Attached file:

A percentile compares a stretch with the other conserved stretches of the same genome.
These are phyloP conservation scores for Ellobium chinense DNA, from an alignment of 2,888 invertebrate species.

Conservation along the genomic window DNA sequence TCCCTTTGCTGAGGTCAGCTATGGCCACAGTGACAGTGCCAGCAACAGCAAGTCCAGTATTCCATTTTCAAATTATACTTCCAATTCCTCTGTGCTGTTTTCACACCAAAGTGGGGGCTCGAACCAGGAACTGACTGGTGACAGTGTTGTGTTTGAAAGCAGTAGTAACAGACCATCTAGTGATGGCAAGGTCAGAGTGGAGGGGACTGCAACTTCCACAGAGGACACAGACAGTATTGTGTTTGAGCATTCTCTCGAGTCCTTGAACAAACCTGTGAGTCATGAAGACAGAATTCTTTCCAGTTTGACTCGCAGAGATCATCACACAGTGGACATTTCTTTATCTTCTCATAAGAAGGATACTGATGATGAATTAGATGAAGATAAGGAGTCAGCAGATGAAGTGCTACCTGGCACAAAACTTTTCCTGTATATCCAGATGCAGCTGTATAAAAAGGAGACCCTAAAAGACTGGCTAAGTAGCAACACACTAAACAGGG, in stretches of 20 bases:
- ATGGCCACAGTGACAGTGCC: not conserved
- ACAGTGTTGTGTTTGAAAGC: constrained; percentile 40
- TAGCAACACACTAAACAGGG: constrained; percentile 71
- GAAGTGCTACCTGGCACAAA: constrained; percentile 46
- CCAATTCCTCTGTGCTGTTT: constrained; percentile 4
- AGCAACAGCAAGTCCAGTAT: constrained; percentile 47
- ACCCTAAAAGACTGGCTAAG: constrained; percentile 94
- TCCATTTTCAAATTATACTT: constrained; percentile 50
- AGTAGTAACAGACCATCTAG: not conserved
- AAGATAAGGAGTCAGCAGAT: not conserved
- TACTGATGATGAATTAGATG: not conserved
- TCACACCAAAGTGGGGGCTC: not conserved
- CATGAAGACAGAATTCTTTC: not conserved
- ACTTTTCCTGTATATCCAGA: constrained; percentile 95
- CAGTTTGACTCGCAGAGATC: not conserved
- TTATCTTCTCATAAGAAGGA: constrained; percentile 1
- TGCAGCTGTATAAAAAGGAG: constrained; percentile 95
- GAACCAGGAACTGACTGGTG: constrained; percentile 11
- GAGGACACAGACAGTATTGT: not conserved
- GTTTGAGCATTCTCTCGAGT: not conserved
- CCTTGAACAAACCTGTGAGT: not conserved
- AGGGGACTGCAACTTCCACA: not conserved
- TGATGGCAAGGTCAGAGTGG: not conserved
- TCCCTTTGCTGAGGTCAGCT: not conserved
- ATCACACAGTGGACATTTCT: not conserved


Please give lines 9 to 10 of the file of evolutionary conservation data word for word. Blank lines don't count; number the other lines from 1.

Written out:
- AGCAACAGCAAGTCCAGTAT: constrained; percentile 47
- ACCCTAAAAGACTGGCTAAG: constrained; percentile 94